Guide to FOIP-Chapter 4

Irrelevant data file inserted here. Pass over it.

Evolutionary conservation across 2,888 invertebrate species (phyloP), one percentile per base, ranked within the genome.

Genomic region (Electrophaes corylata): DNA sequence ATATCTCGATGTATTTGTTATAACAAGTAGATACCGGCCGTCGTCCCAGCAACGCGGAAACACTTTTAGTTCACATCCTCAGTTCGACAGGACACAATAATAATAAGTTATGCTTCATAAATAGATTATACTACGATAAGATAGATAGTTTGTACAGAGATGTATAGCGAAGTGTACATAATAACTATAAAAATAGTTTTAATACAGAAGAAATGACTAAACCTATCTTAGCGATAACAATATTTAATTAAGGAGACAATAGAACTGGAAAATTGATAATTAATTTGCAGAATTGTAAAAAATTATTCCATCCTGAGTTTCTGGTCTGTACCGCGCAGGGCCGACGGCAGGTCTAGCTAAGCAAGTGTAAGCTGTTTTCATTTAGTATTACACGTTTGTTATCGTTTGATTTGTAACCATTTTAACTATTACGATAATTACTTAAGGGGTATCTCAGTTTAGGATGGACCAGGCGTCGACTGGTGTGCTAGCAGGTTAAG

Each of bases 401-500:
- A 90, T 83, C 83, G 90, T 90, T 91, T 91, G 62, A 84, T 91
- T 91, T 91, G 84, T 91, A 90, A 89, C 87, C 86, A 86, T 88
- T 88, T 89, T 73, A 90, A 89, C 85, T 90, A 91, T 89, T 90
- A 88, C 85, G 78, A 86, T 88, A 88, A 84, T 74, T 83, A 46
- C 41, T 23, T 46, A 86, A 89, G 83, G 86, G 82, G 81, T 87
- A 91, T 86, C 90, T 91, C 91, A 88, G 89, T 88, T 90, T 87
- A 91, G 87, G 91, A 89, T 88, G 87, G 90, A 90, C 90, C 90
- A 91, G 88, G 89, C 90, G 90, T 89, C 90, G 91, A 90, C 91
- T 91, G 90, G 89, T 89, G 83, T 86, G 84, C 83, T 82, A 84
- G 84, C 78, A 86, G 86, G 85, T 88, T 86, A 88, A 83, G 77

Office of the Saskatchewan Information and Privacy Commissioner. Guide to FOIP, Chapter 4, Exemptions from the Right of Access. Updated 8 April 2024. 8 Harm-based Exemptions Harm-based exemptions, on the other hand, are based on a determination by the government institution that it is reasonable to expect that some injury, harm, or prejudice will occur if the information is released.13 Examples include subsection 19(1)(c) of FOIP which contemplates three different types of harm to a third party – financial loss or gain, prejudice to competitive position or interference with contractual or other negotiations. Harm-based exemptions in FOIP include: • Parts of section 15; • Parts of section 18; • Parts of section 19; • Section 20; and • Section 21. For harm-based exemptions to apply there must be objective grounds for believing that disclosing the information could result in the harm alleged. The government institution (or third party) does not have to prove that the harm is probable but needs to show that there is a likelihood the harm will occur if any of the information or records were released. In British Columbia (Minister of Citizens’ Service) v. British Columbia (Information and Privacy Commissioner), (2012), Justice Bracken confirmed that it is the release of the information itself that must give rise to a reasonable expectation of harm. The Supreme Court of Canada in Ontario (Community Safety and Correctional Service) v. Ontario (Information and Privacy Commissioner), (2014) set out the standard of proof for harms-based provisions as follows: This Court in Merck Frosst adopted the “reasonable expectation of probable harm” formulation and it should be used wherever the “could reasonably be expected to” language is used in access to information statutes. As the Court in Merck Frosst emphasized, the statute tries to mark out a middle ground between that which is probable and that which is merely possible. An institution must provide evidence “well beyond” or “considerably above” a mere possibility of harm in order to reach that middle ground: paras. 197 and 199. This inquiry of course is contextual and how much evidence and the quality of evidence needed to meet this standard will ultimately depend on the 13 Government of Canada, Department of Justice, Resource, Strengthening the Access to Information Act,, accessed June 7, 2019.